Wonder Drugs That Make You Wonder

In some recent exchanges between yours truly and Granny, who, by profession, is a pharmacy technician, we learned from Granny that the recently-pulled-off-the-market arthritis drug Vioxx (from Merck… its stock price has suffered some…) was only the beginning.
We learn today from a respected scientist (and government drug reviewer), David Graham, that at least five more FDA-approved drugs pose imminent risks, and should be pulled off the market immediately. These drugs are Meridia (a weight-loss drug which creates risks of higher blood pressure and stroke among people taking it), Crestor (an anti-cholesterol drug that causes occurrence of renal failure and other serious side effects among people taking it, while two of three other statin competitors prevent heart attack and stroke and do not cause renal failure),
Accutane (an acne drug linked to birth defects; Graham said the drug represents a 20-year “regulatory failure” by the FDA and sales should be restricted immediately ), Bextra (a painkiller that Graham says poses the same heart attack and stroke risk as Vioxx) and Serevent (an asthma treatment that Graham says has shown, with 90 percent certainty in a long-term trial in England, to cause deaths due to asthma;”We’ve got case reports of people dying, clutching their Serevent inhaler,” Graham said. “But Serevent is still on the market.”). Drug makers defended the use and safety of their products, as did, of course, the pharmaceutical industry council, also known as the “Food and Drug Administration”.
Graham contended the country is “virtually defenseless” against a repeat of the Vioxx debacle, because of hopeless conflicts within the FDA, and a defective mechanism to ensure drug safety. Naturally, Dr. Steven Galson of the FDA rejected that comment as having “no basis in fact.” Merck & Co. previously pulled Vioxx from the market on Sept. 30 after a study indicated the popular painkiller doubled the risk of heart attacks and stroke when taken for longer than 18 months.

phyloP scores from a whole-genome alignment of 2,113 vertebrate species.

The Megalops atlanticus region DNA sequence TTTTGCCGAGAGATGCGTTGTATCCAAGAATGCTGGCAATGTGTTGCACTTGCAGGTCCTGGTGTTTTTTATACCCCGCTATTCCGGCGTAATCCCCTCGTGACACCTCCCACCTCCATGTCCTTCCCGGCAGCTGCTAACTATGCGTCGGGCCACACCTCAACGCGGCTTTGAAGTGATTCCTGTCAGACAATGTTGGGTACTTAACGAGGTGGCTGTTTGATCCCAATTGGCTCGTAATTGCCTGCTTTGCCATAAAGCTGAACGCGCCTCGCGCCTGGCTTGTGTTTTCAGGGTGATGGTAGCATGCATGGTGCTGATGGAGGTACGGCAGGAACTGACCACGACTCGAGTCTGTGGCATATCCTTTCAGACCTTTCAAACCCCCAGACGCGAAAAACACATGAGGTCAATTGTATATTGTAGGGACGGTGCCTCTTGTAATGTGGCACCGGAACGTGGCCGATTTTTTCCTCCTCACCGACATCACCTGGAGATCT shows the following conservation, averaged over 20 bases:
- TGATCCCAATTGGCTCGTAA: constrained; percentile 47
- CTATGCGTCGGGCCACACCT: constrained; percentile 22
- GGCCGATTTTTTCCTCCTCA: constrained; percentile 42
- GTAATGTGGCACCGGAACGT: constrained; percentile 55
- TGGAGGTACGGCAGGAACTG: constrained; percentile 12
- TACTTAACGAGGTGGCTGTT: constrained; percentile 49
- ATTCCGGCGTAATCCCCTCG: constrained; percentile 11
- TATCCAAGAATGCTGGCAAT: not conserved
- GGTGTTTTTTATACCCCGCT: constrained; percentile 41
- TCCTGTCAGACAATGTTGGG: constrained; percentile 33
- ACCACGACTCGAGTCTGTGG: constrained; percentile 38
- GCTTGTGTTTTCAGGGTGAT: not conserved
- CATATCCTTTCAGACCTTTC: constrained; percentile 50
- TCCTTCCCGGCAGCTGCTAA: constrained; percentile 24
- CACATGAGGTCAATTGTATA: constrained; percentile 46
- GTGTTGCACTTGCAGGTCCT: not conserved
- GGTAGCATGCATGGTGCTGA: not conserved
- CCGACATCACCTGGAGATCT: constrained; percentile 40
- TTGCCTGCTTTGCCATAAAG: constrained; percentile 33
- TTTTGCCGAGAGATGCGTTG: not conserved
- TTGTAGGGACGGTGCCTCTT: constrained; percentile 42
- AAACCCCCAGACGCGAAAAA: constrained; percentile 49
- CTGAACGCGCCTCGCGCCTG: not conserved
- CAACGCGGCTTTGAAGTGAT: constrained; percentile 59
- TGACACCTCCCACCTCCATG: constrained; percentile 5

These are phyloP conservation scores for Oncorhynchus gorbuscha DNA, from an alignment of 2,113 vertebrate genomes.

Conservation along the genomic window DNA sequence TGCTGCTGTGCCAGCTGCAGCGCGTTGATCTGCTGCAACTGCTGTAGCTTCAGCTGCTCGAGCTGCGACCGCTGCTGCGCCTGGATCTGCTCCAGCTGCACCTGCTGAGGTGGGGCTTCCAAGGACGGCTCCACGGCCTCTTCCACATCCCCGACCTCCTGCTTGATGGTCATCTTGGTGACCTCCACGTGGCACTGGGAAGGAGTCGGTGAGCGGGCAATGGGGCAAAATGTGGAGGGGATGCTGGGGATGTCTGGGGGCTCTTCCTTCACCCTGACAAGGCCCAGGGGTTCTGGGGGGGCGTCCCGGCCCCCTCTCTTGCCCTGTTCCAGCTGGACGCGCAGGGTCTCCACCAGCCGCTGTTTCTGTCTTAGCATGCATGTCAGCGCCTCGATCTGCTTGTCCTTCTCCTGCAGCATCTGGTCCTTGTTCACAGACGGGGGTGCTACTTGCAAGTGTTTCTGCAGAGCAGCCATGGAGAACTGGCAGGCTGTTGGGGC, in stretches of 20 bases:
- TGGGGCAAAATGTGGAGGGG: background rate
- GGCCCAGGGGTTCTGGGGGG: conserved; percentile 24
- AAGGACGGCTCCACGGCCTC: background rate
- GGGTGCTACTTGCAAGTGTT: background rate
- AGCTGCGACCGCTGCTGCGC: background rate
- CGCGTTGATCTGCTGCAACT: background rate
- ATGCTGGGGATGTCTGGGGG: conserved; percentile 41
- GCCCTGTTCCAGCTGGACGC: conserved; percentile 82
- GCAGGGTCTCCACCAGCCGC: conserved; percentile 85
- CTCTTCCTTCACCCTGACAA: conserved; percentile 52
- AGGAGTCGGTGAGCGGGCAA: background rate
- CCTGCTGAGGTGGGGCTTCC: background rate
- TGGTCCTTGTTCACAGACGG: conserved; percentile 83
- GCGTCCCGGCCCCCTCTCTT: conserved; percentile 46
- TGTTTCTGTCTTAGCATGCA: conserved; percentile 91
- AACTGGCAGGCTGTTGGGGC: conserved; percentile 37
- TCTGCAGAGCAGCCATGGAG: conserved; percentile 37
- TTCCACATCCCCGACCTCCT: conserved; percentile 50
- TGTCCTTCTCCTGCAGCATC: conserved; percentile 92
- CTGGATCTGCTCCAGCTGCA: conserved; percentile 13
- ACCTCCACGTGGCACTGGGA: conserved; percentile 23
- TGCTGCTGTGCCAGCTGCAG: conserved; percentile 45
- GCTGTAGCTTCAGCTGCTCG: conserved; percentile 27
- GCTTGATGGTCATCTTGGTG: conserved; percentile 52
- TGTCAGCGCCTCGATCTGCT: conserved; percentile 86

Again, Granny believes this is the tip of the iceberg: no one (for example) is keeping track of the unbelievable number of possible adverse drug interactions, particularly from long term use, of the ever increasing and more complicated (and more profitable) group of wonder drugs.
To be fair, this has a number of factors driving it. Americans are always willing to reach for a magic pill to solve everything, even if prudence would dictate simply grinning and bearing the condition, or leading a simple, decent healthy lifestyle of reasonable diet, exercise, not smoking and so forth. Our perverse health care system will happily pay hundreds of dollars a month, forever, for the latest wonder drug, rather than far more reasonable costs of, say, a health club membership, or reasonable dietary counseling. And of course, we are obsessed with quick relief for everything… probably caused by our industrial-assembly-line public education system and hair-trigger attention spans caused by television (and the crap that’s on it).
Well, the quick relief, it seems, presents far more problems than they solve, in many cases. As we obsess about this year’s budget destroying gimmick, the Medicare “prescription drug benefit”, perhaps we should consider whether this is “a benefit” at all to anyone… except pharmaceutical companies… at any level.
Anyway, since Americans clearly voted for a mandate against reality, there’s no point in worrying about any of this for at least the next four years or so.